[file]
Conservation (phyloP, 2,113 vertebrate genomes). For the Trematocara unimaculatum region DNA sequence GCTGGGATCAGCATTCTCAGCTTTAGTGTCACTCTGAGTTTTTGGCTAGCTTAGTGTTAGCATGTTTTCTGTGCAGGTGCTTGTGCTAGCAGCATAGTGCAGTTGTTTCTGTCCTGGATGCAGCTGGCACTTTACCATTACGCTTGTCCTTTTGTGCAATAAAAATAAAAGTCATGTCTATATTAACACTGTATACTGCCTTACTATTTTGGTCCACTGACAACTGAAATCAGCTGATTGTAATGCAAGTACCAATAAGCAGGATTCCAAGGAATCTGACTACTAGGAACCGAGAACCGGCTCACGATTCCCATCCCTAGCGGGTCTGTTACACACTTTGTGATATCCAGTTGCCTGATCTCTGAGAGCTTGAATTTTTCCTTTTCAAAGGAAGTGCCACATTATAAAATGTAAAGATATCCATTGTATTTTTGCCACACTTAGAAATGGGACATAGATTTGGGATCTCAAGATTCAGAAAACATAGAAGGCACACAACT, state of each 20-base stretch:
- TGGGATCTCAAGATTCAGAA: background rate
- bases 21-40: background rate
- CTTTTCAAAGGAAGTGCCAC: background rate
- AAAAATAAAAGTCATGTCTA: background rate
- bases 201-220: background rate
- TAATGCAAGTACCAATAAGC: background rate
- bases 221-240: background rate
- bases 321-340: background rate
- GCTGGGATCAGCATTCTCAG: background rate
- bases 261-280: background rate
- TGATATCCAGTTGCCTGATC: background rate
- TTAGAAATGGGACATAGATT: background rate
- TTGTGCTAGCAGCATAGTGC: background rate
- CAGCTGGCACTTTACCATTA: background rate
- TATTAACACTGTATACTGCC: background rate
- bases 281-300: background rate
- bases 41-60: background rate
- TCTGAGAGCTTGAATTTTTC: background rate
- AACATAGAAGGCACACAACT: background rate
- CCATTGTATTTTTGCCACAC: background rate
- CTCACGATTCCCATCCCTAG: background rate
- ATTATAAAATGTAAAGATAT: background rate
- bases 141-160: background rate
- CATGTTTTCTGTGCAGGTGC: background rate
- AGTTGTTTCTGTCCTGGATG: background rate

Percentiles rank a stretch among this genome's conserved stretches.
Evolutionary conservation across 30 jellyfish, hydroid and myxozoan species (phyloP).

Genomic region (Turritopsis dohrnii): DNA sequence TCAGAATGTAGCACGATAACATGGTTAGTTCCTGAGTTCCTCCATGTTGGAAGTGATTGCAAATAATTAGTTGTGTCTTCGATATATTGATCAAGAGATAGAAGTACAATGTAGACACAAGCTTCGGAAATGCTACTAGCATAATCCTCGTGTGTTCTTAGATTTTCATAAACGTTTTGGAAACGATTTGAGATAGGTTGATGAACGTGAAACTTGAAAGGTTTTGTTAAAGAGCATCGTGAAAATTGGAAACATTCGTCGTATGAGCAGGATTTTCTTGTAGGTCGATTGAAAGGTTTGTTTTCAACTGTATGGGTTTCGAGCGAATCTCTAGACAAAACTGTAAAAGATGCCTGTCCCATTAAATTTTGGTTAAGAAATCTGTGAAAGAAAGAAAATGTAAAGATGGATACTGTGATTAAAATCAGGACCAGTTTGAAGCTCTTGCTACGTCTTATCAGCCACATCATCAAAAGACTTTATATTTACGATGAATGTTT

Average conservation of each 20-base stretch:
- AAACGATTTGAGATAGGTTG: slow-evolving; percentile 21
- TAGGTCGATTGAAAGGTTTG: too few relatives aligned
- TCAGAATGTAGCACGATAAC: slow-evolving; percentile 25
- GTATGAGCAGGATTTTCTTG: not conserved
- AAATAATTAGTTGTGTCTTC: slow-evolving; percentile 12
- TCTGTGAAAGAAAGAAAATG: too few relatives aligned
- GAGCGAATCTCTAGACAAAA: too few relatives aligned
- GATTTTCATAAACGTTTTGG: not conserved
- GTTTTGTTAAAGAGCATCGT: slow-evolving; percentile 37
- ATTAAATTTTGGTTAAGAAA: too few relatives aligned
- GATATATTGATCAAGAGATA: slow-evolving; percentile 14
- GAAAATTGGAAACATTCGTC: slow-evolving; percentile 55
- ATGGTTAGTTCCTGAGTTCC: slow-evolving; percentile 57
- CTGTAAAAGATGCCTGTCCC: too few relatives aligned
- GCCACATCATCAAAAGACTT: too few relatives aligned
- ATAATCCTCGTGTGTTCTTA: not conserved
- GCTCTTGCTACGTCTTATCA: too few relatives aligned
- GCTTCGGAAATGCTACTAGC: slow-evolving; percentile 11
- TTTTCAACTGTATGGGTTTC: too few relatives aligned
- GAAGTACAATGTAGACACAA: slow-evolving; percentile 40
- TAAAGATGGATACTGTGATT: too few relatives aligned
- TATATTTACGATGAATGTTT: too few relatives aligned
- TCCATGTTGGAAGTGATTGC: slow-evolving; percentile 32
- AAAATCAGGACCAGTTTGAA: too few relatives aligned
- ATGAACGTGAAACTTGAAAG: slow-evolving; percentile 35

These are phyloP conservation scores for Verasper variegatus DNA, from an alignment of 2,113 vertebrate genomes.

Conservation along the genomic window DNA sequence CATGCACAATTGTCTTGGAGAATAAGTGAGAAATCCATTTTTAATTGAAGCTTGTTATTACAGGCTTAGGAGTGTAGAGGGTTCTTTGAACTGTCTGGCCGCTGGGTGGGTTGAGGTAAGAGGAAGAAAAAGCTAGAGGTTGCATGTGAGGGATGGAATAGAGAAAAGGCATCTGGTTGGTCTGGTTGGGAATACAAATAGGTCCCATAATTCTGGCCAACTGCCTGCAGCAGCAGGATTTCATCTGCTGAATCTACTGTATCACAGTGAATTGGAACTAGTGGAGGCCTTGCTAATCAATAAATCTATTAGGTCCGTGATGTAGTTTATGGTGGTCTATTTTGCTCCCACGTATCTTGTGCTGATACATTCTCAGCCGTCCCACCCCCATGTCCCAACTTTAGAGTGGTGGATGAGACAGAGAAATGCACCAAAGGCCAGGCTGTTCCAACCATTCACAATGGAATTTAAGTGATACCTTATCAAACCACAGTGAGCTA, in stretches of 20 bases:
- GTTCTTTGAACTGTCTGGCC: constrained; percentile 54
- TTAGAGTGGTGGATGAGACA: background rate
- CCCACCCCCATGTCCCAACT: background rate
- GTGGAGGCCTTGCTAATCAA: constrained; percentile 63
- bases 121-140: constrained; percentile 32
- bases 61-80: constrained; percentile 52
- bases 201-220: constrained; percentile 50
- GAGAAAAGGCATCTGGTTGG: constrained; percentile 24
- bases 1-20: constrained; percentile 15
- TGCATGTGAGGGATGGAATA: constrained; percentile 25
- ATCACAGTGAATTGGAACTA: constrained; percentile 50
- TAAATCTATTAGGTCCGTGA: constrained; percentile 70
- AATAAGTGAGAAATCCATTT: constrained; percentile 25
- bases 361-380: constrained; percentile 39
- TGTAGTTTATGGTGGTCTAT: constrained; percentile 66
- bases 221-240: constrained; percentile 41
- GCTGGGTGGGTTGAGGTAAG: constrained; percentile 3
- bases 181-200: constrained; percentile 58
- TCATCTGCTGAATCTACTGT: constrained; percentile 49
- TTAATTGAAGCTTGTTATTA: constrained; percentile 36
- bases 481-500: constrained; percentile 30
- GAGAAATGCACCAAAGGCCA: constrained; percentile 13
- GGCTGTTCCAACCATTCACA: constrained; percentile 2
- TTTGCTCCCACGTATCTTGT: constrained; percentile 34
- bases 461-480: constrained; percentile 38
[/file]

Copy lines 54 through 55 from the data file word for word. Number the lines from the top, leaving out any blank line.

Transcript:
- AAAATCAGGACCAGTTTGAA: too few relatives aligned
- ATGAACGTGAAACTTGAAAG: slow-evolving; percentile 35